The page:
Report: Israel Backing Off on Hostage Talks After Rejecting Hamas’s Latest Offer

An Israeli official said Israel would not offer a counter-proposal

Israel is backing off from Qatari and Egyptian-mediated hostage talks with Hamas after Prime Minister Benjamin Netanyahu rejected the Palestinian group’s latest proposal, The Times of Israel reported on Thursday.

An Israeli official told the Times that instead of offering a counter-proposal, Israel will try to get the US to apply pressure on Qatar, although Doha has insisted it’s only a mediator and cannot control Hamas.

“The main target now is to create pressure from the Americans and other countries on Qatar, and from there on Hamas, in addition to the military pressure, to bring them down from their delusional demands,” the Israeli official said.

Hamas’s proposal involved a 135-day ceasefire in three phases. Throughout the three phases, Hamas would release all remaining Israeli hostages in exchange for Israel freeing thousands of Palestinian prisoners. The goal would be to establish a permanent ceasefire by the end of the 135 days.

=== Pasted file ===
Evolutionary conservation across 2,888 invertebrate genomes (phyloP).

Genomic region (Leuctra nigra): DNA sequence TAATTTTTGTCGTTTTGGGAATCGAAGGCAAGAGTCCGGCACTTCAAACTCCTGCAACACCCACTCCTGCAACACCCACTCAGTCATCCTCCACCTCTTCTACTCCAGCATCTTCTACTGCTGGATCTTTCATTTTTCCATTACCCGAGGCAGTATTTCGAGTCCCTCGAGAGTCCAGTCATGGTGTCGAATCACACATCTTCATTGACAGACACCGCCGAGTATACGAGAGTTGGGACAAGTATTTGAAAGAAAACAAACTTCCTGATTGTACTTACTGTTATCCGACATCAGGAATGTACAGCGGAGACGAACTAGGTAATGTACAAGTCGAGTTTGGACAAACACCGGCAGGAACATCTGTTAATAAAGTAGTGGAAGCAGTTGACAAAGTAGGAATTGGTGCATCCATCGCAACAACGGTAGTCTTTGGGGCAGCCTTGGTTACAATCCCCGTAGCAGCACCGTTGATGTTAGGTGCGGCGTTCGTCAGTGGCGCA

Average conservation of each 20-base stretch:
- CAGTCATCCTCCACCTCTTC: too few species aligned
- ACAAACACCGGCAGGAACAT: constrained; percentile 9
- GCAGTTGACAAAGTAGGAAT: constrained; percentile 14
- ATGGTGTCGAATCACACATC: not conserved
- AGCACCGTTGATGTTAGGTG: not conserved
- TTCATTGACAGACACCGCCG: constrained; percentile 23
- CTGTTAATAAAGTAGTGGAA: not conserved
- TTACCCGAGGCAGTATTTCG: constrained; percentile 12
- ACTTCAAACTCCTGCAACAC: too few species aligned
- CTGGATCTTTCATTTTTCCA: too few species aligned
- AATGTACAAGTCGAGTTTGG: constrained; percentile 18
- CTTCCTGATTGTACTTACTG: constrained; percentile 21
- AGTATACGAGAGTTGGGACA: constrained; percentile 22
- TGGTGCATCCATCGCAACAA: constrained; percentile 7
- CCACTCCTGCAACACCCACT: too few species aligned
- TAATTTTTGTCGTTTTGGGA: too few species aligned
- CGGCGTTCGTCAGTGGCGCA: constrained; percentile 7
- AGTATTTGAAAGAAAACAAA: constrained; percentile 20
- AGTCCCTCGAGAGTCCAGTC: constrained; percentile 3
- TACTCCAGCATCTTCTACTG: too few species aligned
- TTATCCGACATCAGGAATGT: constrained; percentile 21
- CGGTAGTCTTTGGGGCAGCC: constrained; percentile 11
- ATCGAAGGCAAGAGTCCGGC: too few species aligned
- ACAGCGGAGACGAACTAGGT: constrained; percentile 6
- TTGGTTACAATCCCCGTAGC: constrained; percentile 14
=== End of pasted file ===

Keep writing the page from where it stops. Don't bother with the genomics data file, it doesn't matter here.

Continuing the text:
Netanyahu immediately rejected the proposal and said there was “no solution besides total victory.” He made the comments after meeting with US Secretary of State Antony Blinken, who was in the region to work toward a hostage deal, but he left with nothing to show for his visit.

Now, Netanyahu is threatening that Israeli troops will attack the southern Gaza city of Rafah next, where more than one million displaced Palestinians are sheltering. Israeli forces bombed areas of Rafah on Thursday as US officials cautioned against an assault on the city.

The State Department said for Israel to conduct an operation in Rafah without a plan to protect civilians would be a “disaster.” But there’s no sign the Biden administration is really pressuring Israel to change its plans since the US continues to provide unconditional military and political support.

The Israeli slaughter has killed nearly 28,000 Palestinians, including over 11,500 children. As the Israeli military operations drag on, many more could die of starvation and disease caused by the siege.

Author: Dave DeCamp

Dave DeCamp is the news editor of, follow him on Twitter @decampdave.